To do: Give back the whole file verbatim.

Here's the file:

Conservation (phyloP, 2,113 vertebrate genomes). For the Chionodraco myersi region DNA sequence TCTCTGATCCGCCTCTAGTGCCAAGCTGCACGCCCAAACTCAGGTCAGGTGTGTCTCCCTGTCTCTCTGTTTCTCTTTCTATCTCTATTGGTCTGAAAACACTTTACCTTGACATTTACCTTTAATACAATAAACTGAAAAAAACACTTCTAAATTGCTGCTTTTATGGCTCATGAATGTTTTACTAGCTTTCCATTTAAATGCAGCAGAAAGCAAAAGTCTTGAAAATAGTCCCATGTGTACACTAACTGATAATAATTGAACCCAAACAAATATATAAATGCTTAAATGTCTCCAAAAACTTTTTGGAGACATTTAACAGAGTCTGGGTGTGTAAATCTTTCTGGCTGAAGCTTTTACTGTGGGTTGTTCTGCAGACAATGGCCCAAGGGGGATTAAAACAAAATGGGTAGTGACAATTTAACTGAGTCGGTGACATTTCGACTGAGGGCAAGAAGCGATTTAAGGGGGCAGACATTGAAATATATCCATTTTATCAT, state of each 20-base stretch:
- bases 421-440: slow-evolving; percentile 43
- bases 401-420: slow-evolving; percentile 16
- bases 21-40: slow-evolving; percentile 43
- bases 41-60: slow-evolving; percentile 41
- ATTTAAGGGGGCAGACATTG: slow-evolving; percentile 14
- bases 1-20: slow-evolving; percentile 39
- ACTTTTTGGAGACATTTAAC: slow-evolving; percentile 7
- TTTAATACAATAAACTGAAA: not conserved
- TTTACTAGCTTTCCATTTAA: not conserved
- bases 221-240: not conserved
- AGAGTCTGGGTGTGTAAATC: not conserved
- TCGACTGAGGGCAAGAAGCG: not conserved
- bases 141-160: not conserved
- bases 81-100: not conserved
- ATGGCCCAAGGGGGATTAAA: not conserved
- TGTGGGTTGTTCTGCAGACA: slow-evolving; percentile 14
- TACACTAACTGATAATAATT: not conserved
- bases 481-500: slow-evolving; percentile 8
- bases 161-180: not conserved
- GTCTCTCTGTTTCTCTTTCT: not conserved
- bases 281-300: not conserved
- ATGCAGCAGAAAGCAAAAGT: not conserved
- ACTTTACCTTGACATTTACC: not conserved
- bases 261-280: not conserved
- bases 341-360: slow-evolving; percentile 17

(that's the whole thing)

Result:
Conservation (phyloP, 2,113 vertebrate genomes). For the Chionodraco myersi region DNA sequence TCTCTGATCCGCCTCTAGTGCCAAGCTGCACGCCCAAACTCAGGTCAGGTGTGTCTCCCTGTCTCTCTGTTTCTCTTTCTATCTCTATTGGTCTGAAAACACTTTACCTTGACATTTACCTTTAATACAATAAACTGAAAAAAACACTTCTAAATTGCTGCTTTTATGGCTCATGAATGTTTTACTAGCTTTCCATTTAAATGCAGCAGAAAGCAAAAGTCTTGAAAATAGTCCCATGTGTACACTAACTGATAATAATTGAACCCAAACAAATATATAAATGCTTAAATGTCTCCAAAAACTTTTTGGAGACATTTAACAGAGTCTGGGTGTGTAAATCTTTCTGGCTGAAGCTTTTACTGTGGGTTGTTCTGCAGACAATGGCCCAAGGGGGATTAAAACAAAATGGGTAGTGACAATTTAACTGAGTCGGTGACATTTCGACTGAGGGCAAGAAGCGATTTAAGGGGGCAGACATTGAAATATATCCATTTTATCAT, state of each 20-base stretch:
- bases 421-440: slow-evolving; percentile 43
- bases 401-420: slow-evolving; percentile 16
- bases 21-40: slow-evolving; percentile 43
- bases 41-60: slow-evolving; percentile 41
- ATTTAAGGGGGCAGACATTG: slow-evolving; percentile 14
- bases 1-20: slow-evolving; percentile 39
- ACTTTTTGGAGACATTTAAC: slow-evolving; percentile 7
- TTTAATACAATAAACTGAAA: not conserved
- TTTACTAGCTTTCCATTTAA: not conserved
- bases 221-240: not conserved
- AGAGTCTGGGTGTGTAAATC: not conserved
- TCGACTGAGGGCAAGAAGCG: not conserved
- bases 141-160: not conserved
- bases 81-100: not conserved
- ATGGCCCAAGGGGGATTAAA: not conserved
- TGTGGGTTGTTCTGCAGACA: slow-evolving; percentile 14
- TACACTAACTGATAATAATT: not conserved
- bases 481-500: slow-evolving; percentile 8
- bases 161-180: not conserved
- GTCTCTCTGTTTCTCTTTCT: not conserved
- bases 281-300: not conserved
- ATGCAGCAGAAAGCAAAAGT: not conserved
- ACTTTACCTTGACATTTACC: not conserved
- bases 261-280: not conserved
- bases 341-360: slow-evolving; percentile 17